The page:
What are Mandalas

After many of you asking me about What is a Mandala? What's their purpose and meaning?

I did my homework and This is what I Mandalas have been used in many ancient cultures like Buddhism ,Hinduism, Native American, Australian Aboriginal as a symbol of the universe and wholeness.

Literally speaking, mandala is a geometrical form – a square or a circle – abstract and static, or a vivid image formed of objects and/or beings. It’s a cosmic diagram that reminds us of our connection with the infinite, becoming a window for exploring one’s inner self.

Mandalas represents a wholeness in a cosmic diagram that can remind individuals of their direct relation to infinity. A Mandala also symbolize the idea of life energy.

The mandala can be used during meditation. Each shape and color represents an aspect of wisdom or reminding the meditator of a guiding principle. The mandala's purpose is to help transform ordinary minds into enlightened ones and to assist with healing.

Mandalas as a form of meditation are entering medicine as a healing tool.

Researches have shown and suggests that meditation may reduce stress, combat depression, reduce pain, and lower blood pressure. ... People who color mandalas often experience a deep sense of calm and well-being.

Tibetan Buddhist monks are taught to create large mandalas from memory using individual grains of colored sand. This intensive process, requiring the patience and focus ,…. Using this as a tool of their journey towards enlightenment.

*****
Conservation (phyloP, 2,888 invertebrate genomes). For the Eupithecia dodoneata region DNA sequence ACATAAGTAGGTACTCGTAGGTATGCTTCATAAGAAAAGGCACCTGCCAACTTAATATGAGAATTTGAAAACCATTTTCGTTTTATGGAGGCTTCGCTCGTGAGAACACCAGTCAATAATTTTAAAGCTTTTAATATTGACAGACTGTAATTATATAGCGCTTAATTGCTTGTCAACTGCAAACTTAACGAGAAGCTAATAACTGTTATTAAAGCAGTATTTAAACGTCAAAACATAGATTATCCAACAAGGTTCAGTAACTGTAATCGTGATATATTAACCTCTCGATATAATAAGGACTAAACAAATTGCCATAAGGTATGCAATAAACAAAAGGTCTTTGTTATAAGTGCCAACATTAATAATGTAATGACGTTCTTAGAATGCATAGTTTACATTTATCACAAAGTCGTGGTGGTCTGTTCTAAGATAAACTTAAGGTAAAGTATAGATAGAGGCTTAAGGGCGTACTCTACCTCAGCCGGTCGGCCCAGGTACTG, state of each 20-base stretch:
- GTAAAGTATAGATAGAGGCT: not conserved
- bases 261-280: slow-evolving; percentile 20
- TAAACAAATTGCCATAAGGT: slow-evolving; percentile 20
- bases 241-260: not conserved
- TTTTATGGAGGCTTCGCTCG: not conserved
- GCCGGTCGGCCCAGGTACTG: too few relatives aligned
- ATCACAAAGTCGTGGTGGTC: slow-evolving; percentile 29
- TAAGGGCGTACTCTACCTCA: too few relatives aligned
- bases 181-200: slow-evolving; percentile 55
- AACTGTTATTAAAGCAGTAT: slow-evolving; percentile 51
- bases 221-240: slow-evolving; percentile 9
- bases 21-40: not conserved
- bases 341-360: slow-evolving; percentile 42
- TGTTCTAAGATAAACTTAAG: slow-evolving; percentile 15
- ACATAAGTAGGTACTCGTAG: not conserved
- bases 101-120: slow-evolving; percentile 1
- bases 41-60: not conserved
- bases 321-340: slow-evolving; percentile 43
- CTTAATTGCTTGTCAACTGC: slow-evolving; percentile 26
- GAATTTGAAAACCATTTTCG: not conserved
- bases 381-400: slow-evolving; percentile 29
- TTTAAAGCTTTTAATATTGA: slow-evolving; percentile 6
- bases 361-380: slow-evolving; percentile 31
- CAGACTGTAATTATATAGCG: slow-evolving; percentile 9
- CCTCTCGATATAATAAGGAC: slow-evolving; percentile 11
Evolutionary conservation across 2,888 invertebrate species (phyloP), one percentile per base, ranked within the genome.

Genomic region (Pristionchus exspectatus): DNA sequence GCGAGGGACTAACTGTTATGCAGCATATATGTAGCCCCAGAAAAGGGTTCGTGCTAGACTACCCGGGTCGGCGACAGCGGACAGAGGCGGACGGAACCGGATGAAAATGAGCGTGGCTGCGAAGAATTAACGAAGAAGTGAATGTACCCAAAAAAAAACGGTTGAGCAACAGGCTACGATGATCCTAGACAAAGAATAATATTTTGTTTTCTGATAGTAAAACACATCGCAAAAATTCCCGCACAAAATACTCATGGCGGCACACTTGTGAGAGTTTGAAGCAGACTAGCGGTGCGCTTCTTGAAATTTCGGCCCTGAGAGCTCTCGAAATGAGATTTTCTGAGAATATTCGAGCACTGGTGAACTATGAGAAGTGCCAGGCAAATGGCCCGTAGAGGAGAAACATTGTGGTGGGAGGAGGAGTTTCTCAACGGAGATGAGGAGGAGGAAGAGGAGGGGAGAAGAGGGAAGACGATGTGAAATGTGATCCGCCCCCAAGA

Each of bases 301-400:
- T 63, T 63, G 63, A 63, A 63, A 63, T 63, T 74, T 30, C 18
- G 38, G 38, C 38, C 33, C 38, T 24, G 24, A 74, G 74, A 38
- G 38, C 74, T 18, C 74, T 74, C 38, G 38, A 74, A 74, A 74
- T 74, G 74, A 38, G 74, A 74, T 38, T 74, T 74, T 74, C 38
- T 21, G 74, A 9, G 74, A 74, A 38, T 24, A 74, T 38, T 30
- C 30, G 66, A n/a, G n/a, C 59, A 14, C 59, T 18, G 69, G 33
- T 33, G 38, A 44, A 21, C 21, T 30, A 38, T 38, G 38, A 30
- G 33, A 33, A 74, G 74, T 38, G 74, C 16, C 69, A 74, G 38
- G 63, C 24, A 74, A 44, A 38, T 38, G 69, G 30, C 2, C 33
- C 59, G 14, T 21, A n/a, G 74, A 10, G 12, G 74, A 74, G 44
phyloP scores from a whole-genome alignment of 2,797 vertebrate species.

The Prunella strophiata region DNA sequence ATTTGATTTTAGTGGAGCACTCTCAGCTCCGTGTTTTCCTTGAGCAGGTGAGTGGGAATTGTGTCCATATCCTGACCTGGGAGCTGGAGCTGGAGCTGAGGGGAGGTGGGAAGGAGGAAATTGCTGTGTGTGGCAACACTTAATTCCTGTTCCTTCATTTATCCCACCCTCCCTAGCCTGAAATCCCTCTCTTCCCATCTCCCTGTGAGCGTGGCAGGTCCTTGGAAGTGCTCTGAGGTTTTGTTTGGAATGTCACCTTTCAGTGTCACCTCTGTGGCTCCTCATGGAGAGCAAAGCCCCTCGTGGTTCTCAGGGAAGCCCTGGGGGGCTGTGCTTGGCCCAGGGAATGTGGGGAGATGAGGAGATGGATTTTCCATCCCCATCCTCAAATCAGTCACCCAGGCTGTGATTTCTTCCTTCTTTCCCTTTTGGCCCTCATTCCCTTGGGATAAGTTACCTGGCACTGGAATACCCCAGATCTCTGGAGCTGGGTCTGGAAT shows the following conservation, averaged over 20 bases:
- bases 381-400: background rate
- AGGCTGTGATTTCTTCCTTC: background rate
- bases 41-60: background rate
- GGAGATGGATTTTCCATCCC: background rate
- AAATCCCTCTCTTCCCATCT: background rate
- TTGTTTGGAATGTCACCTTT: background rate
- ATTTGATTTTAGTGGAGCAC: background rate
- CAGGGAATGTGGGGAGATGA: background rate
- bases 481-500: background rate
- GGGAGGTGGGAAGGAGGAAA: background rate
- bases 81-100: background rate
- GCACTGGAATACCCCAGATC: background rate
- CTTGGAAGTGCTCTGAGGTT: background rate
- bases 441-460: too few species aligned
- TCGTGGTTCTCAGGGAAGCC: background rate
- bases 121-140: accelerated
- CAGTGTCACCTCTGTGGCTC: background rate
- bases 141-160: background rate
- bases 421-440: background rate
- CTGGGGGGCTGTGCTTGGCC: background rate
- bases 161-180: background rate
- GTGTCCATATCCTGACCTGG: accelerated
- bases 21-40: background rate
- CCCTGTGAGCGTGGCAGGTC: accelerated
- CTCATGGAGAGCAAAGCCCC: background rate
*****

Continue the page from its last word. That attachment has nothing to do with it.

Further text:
After they finished creation the mandala ,they pray over it — and then they destroy it. ... Because the underlying message of the mandala ceremony is that nothing is permanent. Nothing!!!!......... Very interesting...

Carl Jung, the Swiss psychiatrist, explored the psychological effects of mandalas, while studying Eastern religion.

He is credited with introducing the Eastern concept of the mandala to Western thought and believed its symbolic of the inner process by which individuals grow toward fulfilling their potential for wholeness.

According to Carl Jung,

“In such cases it is easy to see how the severe pattern imposed by a circular image of this kind compensates the disorder of the psychic state– namely through the construction of a central point to which everything is related, or by a concentric arrangement of the disordered multiplicity and of contradictory and irreconcilable elements. This is evidently an attempt at self-healing on the part of Nature, which does not spring from conscious reflection but from an instinctive impulse.”

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